Update on the New York State Budget: The New York State Assembly finished voting on the Fiscal Year 2008-2009 budget earlier this month. The budget was nine days late and the process this year lacked transparency and put off addressing certain critical issues until a later date. Some of these deficiencies may be attributable to the unexpected change of leadership in the executive branch shortly before the budget was due. Nonetheless Assemblymember Kavanagh is committed to fight for a more transparent and accountable budget process going forward. Notwithstanding these concerns, there is some good news to report.
The Assembly secured $300 million in capital funding for affordable housing in the final budget. This funding, which is not contingent on the sale of the property near the Javits Center as the executive budget had proposed, will be used to provide more affordable, supportive, and workforce housing. Kavanagh has made it a top priority to expand the State’s financial support for affordable housing and voted against the housing portion of last year’s budget because it failed to meet this goal. He is pleased that this year’s housing budget represents a significant step forward in addressing the affordable housing crisis.
The budget also restores many of the health cuts proposed in the initial executive budget, reaffirming our commitment to providing quality healthcare to all New Yorkers. Specifically, cuts to Medicaid ($403 million), hospital reform initiatives ($129 million), and home care ($62 million) have all been restored in the final budget. The Assembly was successful in advocating against the Governor's proposed Child Health Plus premium increase, saving families $24 million.
The budget also keeps the commitment we made to New York City public schools last year, increasing funding by $533 million dollars. The Assembly rejected many of the cuts proposed in the executive budget and successfully pushed for the State to fully fund its commitment to the 4-year Campaign for Fiscal Equality plan.
In addition to record increased aid to public schools, the allocation for Universal Pre-Kindergarten totals $450 million, an increase of $96 million over 2007-08. This expands the number of 4-year-old children attending pre-K from 93,000 up to 121,000, bringing New York closer to achieving Universal Pre-K.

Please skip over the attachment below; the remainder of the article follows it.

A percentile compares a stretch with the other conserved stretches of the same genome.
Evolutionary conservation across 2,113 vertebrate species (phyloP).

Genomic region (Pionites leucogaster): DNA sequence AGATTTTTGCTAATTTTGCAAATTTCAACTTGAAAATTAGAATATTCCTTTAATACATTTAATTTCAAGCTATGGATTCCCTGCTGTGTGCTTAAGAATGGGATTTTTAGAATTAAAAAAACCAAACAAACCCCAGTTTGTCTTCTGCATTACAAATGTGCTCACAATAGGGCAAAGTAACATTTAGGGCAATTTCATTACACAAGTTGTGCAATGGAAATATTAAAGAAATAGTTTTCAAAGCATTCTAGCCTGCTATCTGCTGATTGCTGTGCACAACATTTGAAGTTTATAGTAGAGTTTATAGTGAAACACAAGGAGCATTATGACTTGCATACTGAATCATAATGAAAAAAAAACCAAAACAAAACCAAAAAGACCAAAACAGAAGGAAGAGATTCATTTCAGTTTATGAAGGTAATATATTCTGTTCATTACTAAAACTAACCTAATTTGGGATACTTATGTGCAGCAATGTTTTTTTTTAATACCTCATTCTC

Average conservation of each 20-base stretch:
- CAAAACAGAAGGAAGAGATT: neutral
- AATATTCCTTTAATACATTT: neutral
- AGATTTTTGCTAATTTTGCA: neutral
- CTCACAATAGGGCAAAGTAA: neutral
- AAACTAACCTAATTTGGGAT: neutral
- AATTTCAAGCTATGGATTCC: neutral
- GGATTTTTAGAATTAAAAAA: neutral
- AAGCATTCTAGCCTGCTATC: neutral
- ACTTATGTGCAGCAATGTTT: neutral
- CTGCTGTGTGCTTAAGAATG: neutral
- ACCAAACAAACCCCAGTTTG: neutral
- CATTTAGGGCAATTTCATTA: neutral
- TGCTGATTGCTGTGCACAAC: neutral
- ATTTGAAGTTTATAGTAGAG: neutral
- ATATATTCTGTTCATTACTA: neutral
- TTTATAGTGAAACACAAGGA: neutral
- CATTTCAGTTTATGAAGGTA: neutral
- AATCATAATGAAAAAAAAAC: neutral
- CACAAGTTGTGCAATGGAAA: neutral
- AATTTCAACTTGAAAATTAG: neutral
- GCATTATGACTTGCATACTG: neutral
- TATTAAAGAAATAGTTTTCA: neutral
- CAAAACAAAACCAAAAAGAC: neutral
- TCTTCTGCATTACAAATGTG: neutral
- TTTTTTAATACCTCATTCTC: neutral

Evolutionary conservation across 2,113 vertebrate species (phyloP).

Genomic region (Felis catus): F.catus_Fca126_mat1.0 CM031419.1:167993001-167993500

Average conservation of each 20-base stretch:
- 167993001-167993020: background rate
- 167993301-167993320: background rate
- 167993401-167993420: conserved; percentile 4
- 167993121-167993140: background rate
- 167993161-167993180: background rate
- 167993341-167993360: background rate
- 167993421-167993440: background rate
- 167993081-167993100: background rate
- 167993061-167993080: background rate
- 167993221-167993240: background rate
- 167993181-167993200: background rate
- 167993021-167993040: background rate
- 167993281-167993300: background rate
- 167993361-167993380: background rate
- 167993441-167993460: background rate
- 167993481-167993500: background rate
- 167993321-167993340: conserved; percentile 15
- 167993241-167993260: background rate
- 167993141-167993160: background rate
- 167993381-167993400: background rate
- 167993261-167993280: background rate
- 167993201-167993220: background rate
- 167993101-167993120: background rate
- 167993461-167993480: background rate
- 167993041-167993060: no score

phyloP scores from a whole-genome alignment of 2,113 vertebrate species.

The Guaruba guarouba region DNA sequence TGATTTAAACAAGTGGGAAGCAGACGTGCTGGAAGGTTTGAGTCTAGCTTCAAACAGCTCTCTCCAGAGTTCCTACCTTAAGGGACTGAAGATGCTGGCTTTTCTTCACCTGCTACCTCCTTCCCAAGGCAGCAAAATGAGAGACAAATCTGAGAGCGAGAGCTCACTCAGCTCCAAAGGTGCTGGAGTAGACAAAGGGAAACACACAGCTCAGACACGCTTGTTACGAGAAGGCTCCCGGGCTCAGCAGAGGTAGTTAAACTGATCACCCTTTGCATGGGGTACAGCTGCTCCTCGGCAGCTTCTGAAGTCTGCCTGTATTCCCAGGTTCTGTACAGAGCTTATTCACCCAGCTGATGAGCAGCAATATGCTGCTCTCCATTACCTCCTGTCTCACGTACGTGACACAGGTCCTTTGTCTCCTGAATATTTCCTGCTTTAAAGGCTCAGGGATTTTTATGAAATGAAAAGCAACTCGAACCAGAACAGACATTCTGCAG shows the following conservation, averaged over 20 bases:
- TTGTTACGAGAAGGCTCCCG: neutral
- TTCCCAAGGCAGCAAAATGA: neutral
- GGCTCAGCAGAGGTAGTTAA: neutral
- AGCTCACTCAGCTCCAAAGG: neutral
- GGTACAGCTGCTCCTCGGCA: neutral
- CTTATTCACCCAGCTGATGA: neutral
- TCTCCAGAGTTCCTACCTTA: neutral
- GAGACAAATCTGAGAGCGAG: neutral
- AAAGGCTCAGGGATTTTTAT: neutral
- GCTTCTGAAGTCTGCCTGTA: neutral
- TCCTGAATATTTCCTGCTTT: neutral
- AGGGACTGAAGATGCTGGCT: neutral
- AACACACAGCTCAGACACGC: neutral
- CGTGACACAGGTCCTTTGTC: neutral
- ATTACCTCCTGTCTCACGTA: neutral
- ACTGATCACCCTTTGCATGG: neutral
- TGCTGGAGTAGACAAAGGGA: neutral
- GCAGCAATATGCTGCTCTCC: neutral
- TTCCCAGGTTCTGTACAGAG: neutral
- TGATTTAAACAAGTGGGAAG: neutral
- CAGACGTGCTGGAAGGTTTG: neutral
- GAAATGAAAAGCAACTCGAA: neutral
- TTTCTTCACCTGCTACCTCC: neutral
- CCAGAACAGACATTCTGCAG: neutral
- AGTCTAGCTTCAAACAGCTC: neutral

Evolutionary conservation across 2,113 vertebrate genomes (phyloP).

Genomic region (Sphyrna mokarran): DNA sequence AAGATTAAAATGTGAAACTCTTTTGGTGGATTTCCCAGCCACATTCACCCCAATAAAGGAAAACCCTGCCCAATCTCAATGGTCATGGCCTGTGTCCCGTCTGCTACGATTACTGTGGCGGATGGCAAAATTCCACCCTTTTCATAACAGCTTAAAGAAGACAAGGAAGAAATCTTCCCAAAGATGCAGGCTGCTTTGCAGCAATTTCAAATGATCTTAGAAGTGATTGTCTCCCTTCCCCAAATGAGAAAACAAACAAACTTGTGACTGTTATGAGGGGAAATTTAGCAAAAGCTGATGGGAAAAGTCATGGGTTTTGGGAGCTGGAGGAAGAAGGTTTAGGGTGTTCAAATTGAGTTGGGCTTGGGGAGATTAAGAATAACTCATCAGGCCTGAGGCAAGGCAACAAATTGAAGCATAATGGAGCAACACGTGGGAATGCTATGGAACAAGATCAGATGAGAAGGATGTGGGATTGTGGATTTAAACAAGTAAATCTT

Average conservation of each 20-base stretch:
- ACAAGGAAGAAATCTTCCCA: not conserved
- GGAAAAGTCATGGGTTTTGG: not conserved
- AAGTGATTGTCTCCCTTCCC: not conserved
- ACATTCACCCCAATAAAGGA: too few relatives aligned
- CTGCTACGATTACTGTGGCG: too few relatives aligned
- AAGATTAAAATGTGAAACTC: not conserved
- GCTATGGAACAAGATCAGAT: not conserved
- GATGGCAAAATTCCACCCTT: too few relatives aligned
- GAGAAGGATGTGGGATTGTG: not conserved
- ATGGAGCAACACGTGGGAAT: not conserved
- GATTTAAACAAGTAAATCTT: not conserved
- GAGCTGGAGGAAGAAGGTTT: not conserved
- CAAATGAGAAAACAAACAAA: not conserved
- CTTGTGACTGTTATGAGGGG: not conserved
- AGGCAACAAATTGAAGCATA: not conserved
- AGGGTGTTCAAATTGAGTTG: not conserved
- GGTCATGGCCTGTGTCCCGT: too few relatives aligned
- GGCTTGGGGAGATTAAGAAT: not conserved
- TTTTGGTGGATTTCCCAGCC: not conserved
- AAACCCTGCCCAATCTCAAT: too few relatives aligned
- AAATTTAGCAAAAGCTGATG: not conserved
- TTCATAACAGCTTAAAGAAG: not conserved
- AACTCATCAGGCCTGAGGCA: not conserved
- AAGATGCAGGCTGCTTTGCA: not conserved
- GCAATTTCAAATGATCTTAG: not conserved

The budget restores $164 million for a total of $328 in local aid to New York City. Kavanagh and his Assembly colleagues fought for the restoration after then-Governor Spitzer omitted the funding from his executive budget—reneging on a promise made during the 2007-2008 budget process.
Congestion Pricing: Each house of the the state legislature declined to take up a bill authorizing the Mayor’s proposed congestion pricing plan. While recognizing that there were many legitimate concerns with the Mayor’s proposal, Assemblymember Kavanagh believes that congestion pricing is an important tool to address the environmental and traffic issues our community faces, and to generate much needed funding for our public transportation system. He is disappointed that the legislature did not craft a congestion pricing plan that would help meet these needs in an equitable way but looks forward to working with advocates from both sides to find solutions to these pressing issues. Of particular concern is the substantial deficit that threatens the MTA’s capital plan. As reported previously, the MTA’s latest proposed plan includes $29.6 billion in capital needs over the next five years but only identifies $16.1 billion in funding to meet those needs.